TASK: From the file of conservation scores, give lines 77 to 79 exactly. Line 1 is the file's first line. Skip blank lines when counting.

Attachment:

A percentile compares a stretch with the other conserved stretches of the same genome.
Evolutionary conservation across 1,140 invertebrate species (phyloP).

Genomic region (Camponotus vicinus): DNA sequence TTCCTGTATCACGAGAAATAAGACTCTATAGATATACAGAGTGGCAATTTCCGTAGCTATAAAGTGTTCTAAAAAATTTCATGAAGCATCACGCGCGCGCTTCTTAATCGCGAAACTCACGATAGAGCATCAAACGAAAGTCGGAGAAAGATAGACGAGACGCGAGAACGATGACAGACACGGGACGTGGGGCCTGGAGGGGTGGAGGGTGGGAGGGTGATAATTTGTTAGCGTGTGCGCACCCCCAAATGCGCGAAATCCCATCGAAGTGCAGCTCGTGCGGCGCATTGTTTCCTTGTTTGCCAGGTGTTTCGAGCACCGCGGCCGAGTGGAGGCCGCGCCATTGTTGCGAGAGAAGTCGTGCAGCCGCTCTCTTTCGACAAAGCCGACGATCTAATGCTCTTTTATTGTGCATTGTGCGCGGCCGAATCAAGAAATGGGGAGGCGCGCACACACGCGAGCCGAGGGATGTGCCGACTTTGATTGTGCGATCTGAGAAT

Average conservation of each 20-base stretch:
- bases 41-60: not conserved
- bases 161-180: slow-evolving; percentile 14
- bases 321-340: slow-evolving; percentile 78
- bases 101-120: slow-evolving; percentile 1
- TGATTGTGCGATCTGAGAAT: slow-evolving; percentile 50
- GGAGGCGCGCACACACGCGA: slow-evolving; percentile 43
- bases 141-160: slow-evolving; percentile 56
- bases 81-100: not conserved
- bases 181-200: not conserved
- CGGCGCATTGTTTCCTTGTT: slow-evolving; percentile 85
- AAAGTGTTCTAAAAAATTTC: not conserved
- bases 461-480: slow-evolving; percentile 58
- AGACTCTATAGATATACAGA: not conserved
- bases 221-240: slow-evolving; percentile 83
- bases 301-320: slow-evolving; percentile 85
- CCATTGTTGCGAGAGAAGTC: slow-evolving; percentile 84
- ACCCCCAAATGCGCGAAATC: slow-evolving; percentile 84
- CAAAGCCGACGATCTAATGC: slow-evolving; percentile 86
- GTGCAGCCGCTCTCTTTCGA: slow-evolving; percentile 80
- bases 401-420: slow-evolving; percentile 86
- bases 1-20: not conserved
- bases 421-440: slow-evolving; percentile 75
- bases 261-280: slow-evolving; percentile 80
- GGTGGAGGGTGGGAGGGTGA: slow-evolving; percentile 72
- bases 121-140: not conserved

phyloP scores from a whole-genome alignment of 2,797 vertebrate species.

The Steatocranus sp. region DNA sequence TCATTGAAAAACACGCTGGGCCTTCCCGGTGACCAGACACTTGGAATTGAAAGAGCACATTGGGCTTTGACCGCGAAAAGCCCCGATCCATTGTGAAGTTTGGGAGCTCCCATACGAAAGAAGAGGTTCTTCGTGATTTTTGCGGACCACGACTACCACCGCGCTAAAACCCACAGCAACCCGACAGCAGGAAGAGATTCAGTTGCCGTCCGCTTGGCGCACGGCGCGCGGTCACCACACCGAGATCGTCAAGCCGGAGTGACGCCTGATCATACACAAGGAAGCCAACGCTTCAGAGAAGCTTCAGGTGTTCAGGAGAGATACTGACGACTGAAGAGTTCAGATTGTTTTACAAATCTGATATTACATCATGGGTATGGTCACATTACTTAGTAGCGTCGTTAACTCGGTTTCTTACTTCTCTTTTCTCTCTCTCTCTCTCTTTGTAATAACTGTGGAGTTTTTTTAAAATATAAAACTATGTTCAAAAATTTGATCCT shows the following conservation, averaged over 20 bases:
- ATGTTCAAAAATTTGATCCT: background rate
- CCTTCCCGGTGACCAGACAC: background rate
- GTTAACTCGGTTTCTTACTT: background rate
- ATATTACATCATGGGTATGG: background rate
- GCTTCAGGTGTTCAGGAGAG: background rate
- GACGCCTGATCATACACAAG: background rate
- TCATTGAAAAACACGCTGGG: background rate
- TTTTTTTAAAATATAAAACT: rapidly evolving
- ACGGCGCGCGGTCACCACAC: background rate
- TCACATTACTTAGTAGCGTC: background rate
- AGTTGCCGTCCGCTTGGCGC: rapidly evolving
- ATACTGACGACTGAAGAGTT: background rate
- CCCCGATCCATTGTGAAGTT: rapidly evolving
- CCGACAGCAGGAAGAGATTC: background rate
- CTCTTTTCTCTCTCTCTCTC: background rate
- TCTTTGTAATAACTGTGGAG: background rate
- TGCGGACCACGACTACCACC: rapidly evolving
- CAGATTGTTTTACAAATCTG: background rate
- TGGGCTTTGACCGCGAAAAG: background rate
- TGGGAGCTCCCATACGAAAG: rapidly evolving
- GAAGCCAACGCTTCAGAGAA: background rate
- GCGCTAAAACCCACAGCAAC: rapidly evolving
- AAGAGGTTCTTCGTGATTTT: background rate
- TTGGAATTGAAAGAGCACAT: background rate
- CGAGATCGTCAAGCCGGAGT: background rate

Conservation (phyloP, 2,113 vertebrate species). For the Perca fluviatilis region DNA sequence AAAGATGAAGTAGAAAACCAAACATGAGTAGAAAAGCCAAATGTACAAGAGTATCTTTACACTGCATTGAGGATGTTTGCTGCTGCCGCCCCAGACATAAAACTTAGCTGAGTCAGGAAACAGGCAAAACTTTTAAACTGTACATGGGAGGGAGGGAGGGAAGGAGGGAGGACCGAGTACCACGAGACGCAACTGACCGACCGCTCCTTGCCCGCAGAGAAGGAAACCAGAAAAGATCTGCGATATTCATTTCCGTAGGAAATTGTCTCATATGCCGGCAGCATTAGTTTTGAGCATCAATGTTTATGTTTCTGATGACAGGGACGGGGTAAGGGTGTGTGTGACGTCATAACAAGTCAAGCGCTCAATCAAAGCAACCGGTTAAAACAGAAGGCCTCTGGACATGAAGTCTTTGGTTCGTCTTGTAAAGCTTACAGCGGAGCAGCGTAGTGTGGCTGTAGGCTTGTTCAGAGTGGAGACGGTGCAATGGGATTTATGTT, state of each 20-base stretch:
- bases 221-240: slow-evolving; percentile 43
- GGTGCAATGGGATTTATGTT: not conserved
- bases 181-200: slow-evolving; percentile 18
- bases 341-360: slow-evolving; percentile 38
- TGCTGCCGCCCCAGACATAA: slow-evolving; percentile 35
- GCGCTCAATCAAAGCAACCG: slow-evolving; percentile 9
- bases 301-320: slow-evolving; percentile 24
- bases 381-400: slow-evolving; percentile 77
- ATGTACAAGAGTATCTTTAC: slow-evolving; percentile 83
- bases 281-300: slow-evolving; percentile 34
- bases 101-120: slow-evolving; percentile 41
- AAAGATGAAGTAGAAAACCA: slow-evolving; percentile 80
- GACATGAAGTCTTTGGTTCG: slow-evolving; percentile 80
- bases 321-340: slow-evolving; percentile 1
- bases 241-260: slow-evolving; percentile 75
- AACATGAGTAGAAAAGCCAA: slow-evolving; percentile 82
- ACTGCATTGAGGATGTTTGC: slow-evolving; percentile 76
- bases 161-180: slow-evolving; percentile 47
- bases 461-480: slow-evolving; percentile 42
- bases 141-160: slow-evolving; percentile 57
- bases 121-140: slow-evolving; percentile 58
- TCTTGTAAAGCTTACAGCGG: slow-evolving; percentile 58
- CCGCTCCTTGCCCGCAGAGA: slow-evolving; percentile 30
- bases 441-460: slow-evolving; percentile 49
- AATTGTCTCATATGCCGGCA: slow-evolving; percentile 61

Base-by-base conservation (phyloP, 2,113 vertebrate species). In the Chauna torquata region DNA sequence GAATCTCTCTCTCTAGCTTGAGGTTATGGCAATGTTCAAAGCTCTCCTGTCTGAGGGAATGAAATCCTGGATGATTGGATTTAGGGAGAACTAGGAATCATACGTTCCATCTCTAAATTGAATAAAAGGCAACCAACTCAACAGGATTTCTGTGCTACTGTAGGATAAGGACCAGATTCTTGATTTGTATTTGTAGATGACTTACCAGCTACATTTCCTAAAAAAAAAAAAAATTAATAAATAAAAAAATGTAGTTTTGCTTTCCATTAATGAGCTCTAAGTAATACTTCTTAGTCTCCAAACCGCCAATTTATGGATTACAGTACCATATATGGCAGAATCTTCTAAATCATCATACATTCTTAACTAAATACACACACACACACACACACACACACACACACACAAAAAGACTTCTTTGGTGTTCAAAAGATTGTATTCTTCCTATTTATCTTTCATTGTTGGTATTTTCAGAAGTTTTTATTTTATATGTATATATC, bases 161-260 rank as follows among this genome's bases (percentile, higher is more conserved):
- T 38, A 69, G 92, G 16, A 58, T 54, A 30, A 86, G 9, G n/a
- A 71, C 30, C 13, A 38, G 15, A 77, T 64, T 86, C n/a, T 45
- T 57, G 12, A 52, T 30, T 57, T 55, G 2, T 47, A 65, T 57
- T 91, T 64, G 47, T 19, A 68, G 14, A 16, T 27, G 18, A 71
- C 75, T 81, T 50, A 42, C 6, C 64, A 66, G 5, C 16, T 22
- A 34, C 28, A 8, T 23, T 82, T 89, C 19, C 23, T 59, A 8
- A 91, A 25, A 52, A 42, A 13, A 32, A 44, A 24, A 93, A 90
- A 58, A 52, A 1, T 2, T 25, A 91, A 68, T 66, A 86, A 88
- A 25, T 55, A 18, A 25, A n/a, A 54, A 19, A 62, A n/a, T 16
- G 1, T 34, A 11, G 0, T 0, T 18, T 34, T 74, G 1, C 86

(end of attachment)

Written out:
- bases 141-160: slow-evolving; percentile 57
- bases 121-140: slow-evolving; percentile 58
- TCTTGTAAAGCTTACAGCGG: slow-evolving; percentile 58